Halloween Fiction Feature: Halloween Has You Now

by Rhianna Urquhart, Age 14, Scotland

Artwork by Katie King


Halloween Has You Now jaBlogAll children love Halloween, right? The dressing up, the flickering pumpkins with creepy expressions casting morphed shadows on the dark streets, and most of all – the sweets. I was never one of those normal children. I never wanted to dress up. I didn’t want to see the decorations. Scooby Doo was enough to keep me up at night, not being able to sleep. Growing up in my house, my irrational fear cancelled Halloween. We had no decorations. We had no pumpkins to carve. We left a big black bowl of sweets beside the front door with a note tacked on the front: Happy Halloween. Please take two or three sweets. There were always a couple of greedy kids whose grubby hands grabbed for more, but it didn’t matter. Halloween was locked out of the house, that’s what mattered.

You could almost say I ran away from Halloween.

You might wonder what caused me to be so afraid. It was the dream. I call it the dream because I always have the same dream every night. It always stays exactly the same.

In my dream the date is October, the thirty-first. There’s a corridor that seems to stretch forever. I’m at one end and there’s a door at the other. The lights are always off, but through the small windows in the door enough light drifts in to be able to make out a figure with a pointed hat on the other side. The figure alone is enough to set the back of my neck tingling. Three things happen almost simultaneously – there’s a man laughing, there’s a blood curdling, ear piercing scream for help, and the frantic scratching at the door begins. Slowly scratching turns to pounding. The figure is hammering on the door, desperate. The whole door shakes. Frozen to the spot. Sweaty palms. Heart racing. I want to run. I can’t.

The dream always ends with the door opening. That’s when I always wake up.

I’d grown up, but I hadn’t grown out of the dream. Halloween seemed to lurk in the corners of my mind; the fear was rooted in my brain. I may be twenty four and living in my own flat, but it doesn’t mean I wasn’t scared.

And tonight is my first Halloween alone.

I had a plan though. I was going to turn off all the lights in the house, and go to bed early after I came home from work. I’d set an alarm for ten, when the children outside had gone to bed. Simple, really. Except lying in bed, the noise of children laughing and screaming is too loud. And let’s face it – who can sleep at seven pm? I tell myself for the seven hundredth time not to be silly, and to switch my bedroom light on, and admit my plan has failed. Heart in my mouth, my feet hit the floor and I sprint to the light, half expecting a hand to shoot out from under the bed and drag me to a miserable end. I turn the light on and yell when something spiky sends pain up my foot. This is it, I think. I’m going to die. Looking down, I see I’m standing on my phone charger and remind myself to breathe. I remind myself that ghosts aren’t real.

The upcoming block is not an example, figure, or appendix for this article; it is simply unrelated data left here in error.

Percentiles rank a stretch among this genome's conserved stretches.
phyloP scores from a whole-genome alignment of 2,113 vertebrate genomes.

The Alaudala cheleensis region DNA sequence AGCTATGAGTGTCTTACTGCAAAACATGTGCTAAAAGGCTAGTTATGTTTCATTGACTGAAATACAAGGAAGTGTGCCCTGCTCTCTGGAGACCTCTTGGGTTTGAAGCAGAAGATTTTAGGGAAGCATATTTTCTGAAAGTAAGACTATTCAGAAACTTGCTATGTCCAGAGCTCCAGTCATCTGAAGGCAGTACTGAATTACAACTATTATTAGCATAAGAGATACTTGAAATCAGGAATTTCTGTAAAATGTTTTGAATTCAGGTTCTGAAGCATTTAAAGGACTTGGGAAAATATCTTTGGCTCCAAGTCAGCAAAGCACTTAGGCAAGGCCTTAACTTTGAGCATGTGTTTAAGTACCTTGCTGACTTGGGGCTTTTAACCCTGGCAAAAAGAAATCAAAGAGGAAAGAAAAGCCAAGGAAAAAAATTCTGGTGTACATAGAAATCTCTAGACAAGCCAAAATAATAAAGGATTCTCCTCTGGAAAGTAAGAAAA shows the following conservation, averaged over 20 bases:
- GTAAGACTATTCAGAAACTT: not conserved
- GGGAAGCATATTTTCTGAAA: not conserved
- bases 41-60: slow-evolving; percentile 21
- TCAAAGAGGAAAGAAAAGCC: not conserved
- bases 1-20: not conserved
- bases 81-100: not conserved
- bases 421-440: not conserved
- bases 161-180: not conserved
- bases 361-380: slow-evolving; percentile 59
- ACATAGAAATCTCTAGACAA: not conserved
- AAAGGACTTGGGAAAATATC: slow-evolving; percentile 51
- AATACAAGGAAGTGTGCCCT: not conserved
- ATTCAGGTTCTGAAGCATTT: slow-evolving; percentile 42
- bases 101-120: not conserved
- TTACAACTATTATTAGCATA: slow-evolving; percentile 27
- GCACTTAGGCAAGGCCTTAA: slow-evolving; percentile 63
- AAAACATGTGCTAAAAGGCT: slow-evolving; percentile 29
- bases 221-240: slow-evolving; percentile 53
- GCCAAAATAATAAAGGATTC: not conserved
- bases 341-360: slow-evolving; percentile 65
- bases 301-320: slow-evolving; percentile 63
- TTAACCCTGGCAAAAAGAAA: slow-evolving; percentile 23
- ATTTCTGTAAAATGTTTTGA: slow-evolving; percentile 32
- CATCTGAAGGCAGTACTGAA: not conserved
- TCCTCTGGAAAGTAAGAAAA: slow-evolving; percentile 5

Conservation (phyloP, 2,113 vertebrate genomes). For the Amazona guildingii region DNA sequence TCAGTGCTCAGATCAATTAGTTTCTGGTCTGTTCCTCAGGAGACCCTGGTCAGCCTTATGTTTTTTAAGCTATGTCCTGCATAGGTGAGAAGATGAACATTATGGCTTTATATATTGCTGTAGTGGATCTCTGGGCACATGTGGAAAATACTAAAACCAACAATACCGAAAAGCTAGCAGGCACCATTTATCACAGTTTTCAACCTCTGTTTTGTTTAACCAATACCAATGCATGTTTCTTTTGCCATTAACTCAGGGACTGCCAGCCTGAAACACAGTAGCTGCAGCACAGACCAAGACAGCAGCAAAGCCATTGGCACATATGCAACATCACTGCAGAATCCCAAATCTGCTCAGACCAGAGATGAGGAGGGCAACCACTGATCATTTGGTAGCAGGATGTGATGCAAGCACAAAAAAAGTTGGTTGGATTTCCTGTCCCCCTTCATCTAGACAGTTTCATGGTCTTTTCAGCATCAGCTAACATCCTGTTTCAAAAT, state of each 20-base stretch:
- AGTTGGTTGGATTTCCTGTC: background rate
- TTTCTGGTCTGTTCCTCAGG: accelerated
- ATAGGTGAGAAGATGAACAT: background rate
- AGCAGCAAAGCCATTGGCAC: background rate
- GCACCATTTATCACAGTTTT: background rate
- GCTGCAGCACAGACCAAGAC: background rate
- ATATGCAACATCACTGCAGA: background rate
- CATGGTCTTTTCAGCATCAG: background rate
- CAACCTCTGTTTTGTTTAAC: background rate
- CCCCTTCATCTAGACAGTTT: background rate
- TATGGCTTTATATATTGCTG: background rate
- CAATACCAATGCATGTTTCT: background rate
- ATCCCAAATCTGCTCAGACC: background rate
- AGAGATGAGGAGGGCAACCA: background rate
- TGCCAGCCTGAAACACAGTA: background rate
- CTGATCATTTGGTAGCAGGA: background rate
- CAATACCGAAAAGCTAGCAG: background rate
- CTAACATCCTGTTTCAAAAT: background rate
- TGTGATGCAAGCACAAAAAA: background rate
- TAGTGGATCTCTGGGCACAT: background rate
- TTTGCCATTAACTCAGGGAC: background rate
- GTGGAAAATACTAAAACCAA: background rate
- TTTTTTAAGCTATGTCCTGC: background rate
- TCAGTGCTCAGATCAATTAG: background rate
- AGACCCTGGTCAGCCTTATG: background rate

I’m about to get back into bed but a deep menacing laugh booms outside. It is quickly followed by a scream. My heart rate picks up, air stops travelling to my lungs and I try and convince myself it can’t be happening. It’s in the wrong order, it’s not real. I don’t believe myself.

I have to prove to myself that my dream isn’t real. Maybe then it will go away.

Slowly I open my bedroom door, and inch out into the hallway, feeling for the light switch. I can’t find it in my panic. I can’t hear any noise over my heart thudding unevenly.

And then, I can. Scratch. Scratch. From all around me I can hear the scratching. I turn round and face the white door, where a silhouette of a person in a pointed hat stands. The hat is slightly bent at the top, a detail I don’t remember from my dreams. “This can’t be happening!” I yell, at the same time the pounding starts.

I try and remind myself to breathe. Instead I scream as the figure in the pointed hat continues to thump on the door. I want to run, but just like in my dream, I am frozen on the spot in the dark corridor.

The door handle turns. Why didn’t I lock the door? Why didn’t I lock the door?

I try to calm down. I decide that in a moment I’m going to wake up, as I always do at this point. I’ll be in bed, and I’ll have had my usual nightmare, and it’ll all be okay.  I’m almost feeling confident as the door creaks open.


It hits me that this is not a dream. I’m not going to wake up, and I have no idea what is going to happen next.

The figure steps inside and heads straight for me. The figure is a girl. She is maybe eight years old. She is wearing a bright green witch outfit. Her tights are ripped. She has bare feet. Long, blond hair bounces on her shoulders. She looks up and grins, a horrible, crooked smile. I scream. Her grin widens.

The girl I am looking at, who torments my dreams, is me. I step back in horror, she moves forward. She screams. A firework explodes. Her cold hand grabs mine, and I see the ground rising towards me.

This is it, I think. I’m going to die.

“Halloween has you now,” the girl laughs.



2 comments on “Halloween Fiction Feature: Halloween Has You Now

  1. Wow. Usually in the end of these kind of stories you expect it to be all right in the end. Not this one. It was creepy and a great and horrifying story.

  2. Tim

    This is, for me, how a spooky story works best: as short as possible, real enough to terrify, and leaving the very worst parts to the reader’s overactive imagination.

    Really impressive.

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